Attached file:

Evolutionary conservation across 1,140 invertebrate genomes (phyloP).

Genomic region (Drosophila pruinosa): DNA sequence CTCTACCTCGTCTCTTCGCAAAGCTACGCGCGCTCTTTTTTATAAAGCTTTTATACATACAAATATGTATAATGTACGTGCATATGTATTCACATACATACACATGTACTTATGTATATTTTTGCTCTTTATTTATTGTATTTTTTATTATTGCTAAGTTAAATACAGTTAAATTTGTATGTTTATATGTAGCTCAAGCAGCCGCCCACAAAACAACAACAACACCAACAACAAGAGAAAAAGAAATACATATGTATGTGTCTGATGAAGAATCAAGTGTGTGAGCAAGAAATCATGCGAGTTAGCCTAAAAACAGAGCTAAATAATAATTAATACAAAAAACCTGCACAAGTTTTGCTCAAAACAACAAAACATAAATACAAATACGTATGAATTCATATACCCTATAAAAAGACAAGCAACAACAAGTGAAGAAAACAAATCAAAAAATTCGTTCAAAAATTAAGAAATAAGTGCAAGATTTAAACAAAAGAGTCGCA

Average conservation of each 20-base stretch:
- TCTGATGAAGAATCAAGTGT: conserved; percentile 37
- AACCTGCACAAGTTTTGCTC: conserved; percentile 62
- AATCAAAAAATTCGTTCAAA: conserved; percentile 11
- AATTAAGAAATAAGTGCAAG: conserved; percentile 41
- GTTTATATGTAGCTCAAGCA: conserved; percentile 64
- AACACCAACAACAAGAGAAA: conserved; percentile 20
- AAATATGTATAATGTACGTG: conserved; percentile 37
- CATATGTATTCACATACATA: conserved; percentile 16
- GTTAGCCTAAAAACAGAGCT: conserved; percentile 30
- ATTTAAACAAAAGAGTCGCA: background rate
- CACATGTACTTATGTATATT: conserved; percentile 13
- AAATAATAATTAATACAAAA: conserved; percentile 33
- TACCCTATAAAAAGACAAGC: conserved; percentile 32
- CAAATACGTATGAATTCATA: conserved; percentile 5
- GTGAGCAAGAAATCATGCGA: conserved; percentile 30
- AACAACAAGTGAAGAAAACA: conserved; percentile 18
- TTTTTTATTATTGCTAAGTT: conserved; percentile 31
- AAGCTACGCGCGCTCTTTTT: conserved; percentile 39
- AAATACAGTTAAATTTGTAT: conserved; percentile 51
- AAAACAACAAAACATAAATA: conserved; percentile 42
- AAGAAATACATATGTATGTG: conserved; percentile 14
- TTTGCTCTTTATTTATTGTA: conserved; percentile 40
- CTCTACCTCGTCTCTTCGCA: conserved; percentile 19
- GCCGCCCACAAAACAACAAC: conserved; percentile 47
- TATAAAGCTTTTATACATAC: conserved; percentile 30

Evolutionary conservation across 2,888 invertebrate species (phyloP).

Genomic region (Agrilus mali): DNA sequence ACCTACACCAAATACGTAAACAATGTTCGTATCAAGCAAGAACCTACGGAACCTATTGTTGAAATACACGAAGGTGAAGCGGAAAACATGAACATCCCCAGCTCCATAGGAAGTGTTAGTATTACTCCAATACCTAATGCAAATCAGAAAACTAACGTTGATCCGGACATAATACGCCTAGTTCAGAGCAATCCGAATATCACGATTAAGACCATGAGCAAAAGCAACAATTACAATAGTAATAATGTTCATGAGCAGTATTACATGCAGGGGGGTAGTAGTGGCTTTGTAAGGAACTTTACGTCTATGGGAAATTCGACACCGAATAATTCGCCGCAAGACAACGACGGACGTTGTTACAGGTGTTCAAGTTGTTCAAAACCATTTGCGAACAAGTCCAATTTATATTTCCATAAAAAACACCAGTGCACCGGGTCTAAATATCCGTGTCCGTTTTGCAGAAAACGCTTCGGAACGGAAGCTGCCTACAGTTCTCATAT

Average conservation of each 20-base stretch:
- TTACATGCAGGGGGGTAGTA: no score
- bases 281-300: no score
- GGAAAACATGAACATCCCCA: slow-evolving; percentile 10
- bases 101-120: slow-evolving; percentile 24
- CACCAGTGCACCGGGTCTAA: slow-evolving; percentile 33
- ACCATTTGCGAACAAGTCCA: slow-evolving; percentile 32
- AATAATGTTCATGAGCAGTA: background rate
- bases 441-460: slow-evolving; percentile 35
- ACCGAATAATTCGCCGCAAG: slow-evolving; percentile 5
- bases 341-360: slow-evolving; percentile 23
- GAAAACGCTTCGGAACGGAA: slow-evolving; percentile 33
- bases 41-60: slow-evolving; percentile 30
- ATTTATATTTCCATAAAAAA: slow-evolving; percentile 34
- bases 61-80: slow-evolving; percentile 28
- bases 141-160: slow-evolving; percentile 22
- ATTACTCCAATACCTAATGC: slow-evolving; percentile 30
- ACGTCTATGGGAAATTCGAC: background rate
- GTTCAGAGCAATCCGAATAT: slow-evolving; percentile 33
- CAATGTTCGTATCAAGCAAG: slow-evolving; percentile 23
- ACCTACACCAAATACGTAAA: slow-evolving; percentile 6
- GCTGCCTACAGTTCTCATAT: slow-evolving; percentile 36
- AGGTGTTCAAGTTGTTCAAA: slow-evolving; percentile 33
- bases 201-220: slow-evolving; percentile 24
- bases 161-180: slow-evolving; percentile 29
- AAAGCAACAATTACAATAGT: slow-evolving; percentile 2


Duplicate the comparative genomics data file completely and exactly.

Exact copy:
Evolutionary conservation across 1,140 invertebrate genomes (phyloP).

Genomic region (Drosophila pruinosa): DNA sequence CTCTACCTCGTCTCTTCGCAAAGCTACGCGCGCTCTTTTTTATAAAGCTTTTATACATACAAATATGTATAATGTACGTGCATATGTATTCACATACATACACATGTACTTATGTATATTTTTGCTCTTTATTTATTGTATTTTTTATTATTGCTAAGTTAAATACAGTTAAATTTGTATGTTTATATGTAGCTCAAGCAGCCGCCCACAAAACAACAACAACACCAACAACAAGAGAAAAAGAAATACATATGTATGTGTCTGATGAAGAATCAAGTGTGTGAGCAAGAAATCATGCGAGTTAGCCTAAAAACAGAGCTAAATAATAATTAATACAAAAAACCTGCACAAGTTTTGCTCAAAACAACAAAACATAAATACAAATACGTATGAATTCATATACCCTATAAAAAGACAAGCAACAACAAGTGAAGAAAACAAATCAAAAAATTCGTTCAAAAATTAAGAAATAAGTGCAAGATTTAAACAAAAGAGTCGCA

Average conservation of each 20-base stretch:
- TCTGATGAAGAATCAAGTGT: conserved; percentile 37
- AACCTGCACAAGTTTTGCTC: conserved; percentile 62
- AATCAAAAAATTCGTTCAAA: conserved; percentile 11
- AATTAAGAAATAAGTGCAAG: conserved; percentile 41
- GTTTATATGTAGCTCAAGCA: conserved; percentile 64
- AACACCAACAACAAGAGAAA: conserved; percentile 20
- AAATATGTATAATGTACGTG: conserved; percentile 37
- CATATGTATTCACATACATA: conserved; percentile 16
- GTTAGCCTAAAAACAGAGCT: conserved; percentile 30
- ATTTAAACAAAAGAGTCGCA: background rate
- CACATGTACTTATGTATATT: conserved; percentile 13
- AAATAATAATTAATACAAAA: conserved; percentile 33
- TACCCTATAAAAAGACAAGC: conserved; percentile 32
- CAAATACGTATGAATTCATA: conserved; percentile 5
- GTGAGCAAGAAATCATGCGA: conserved; percentile 30
- AACAACAAGTGAAGAAAACA: conserved; percentile 18
- TTTTTTATTATTGCTAAGTT: conserved; percentile 31
- AAGCTACGCGCGCTCTTTTT: conserved; percentile 39
- AAATACAGTTAAATTTGTAT: conserved; percentile 51
- AAAACAACAAAACATAAATA: conserved; percentile 42
- AAGAAATACATATGTATGTG: conserved; percentile 14
- TTTGCTCTTTATTTATTGTA: conserved; percentile 40
- CTCTACCTCGTCTCTTCGCA: conserved; percentile 19
- GCCGCCCACAAAACAACAAC: conserved; percentile 47
- TATAAAGCTTTTATACATAC: conserved; percentile 30

Evolutionary conservation across 2,888 invertebrate species (phyloP).

Genomic region (Agrilus mali): DNA sequence ACCTACACCAAATACGTAAACAATGTTCGTATCAAGCAAGAACCTACGGAACCTATTGTTGAAATACACGAAGGTGAAGCGGAAAACATGAACATCCCCAGCTCCATAGGAAGTGTTAGTATTACTCCAATACCTAATGCAAATCAGAAAACTAACGTTGATCCGGACATAATACGCCTAGTTCAGAGCAATCCGAATATCACGATTAAGACCATGAGCAAAAGCAACAATTACAATAGTAATAATGTTCATGAGCAGTATTACATGCAGGGGGGTAGTAGTGGCTTTGTAAGGAACTTTACGTCTATGGGAAATTCGACACCGAATAATTCGCCGCAAGACAACGACGGACGTTGTTACAGGTGTTCAAGTTGTTCAAAACCATTTGCGAACAAGTCCAATTTATATTTCCATAAAAAACACCAGTGCACCGGGTCTAAATATCCGTGTCCGTTTTGCAGAAAACGCTTCGGAACGGAAGCTGCCTACAGTTCTCATAT

Average conservation of each 20-base stretch:
- TTACATGCAGGGGGGTAGTA: no score
- bases 281-300: no score
- GGAAAACATGAACATCCCCA: slow-evolving; percentile 10
- bases 101-120: slow-evolving; percentile 24
- CACCAGTGCACCGGGTCTAA: slow-evolving; percentile 33
- ACCATTTGCGAACAAGTCCA: slow-evolving; percentile 32
- AATAATGTTCATGAGCAGTA: background rate
- bases 441-460: slow-evolving; percentile 35
- ACCGAATAATTCGCCGCAAG: slow-evolving; percentile 5
- bases 341-360: slow-evolving; percentile 23
- GAAAACGCTTCGGAACGGAA: slow-evolving; percentile 33
- bases 41-60: slow-evolving; percentile 30
- ATTTATATTTCCATAAAAAA: slow-evolving; percentile 34
- bases 61-80: slow-evolving; percentile 28
- bases 141-160: slow-evolving; percentile 22
- ATTACTCCAATACCTAATGC: slow-evolving; percentile 30
- ACGTCTATGGGAAATTCGAC: background rate
- GTTCAGAGCAATCCGAATAT: slow-evolving; percentile 33
- CAATGTTCGTATCAAGCAAG: slow-evolving; percentile 23
- ACCTACACCAAATACGTAAA: slow-evolving; percentile 6
- GCTGCCTACAGTTCTCATAT: slow-evolving; percentile 36
- AGGTGTTCAAGTTGTTCAAA: slow-evolving; percentile 33
- bases 201-220: slow-evolving; percentile 24
- bases 161-180: slow-evolving; percentile 29
- AAAGCAACAATTACAATAGT: slow-evolving; percentile 2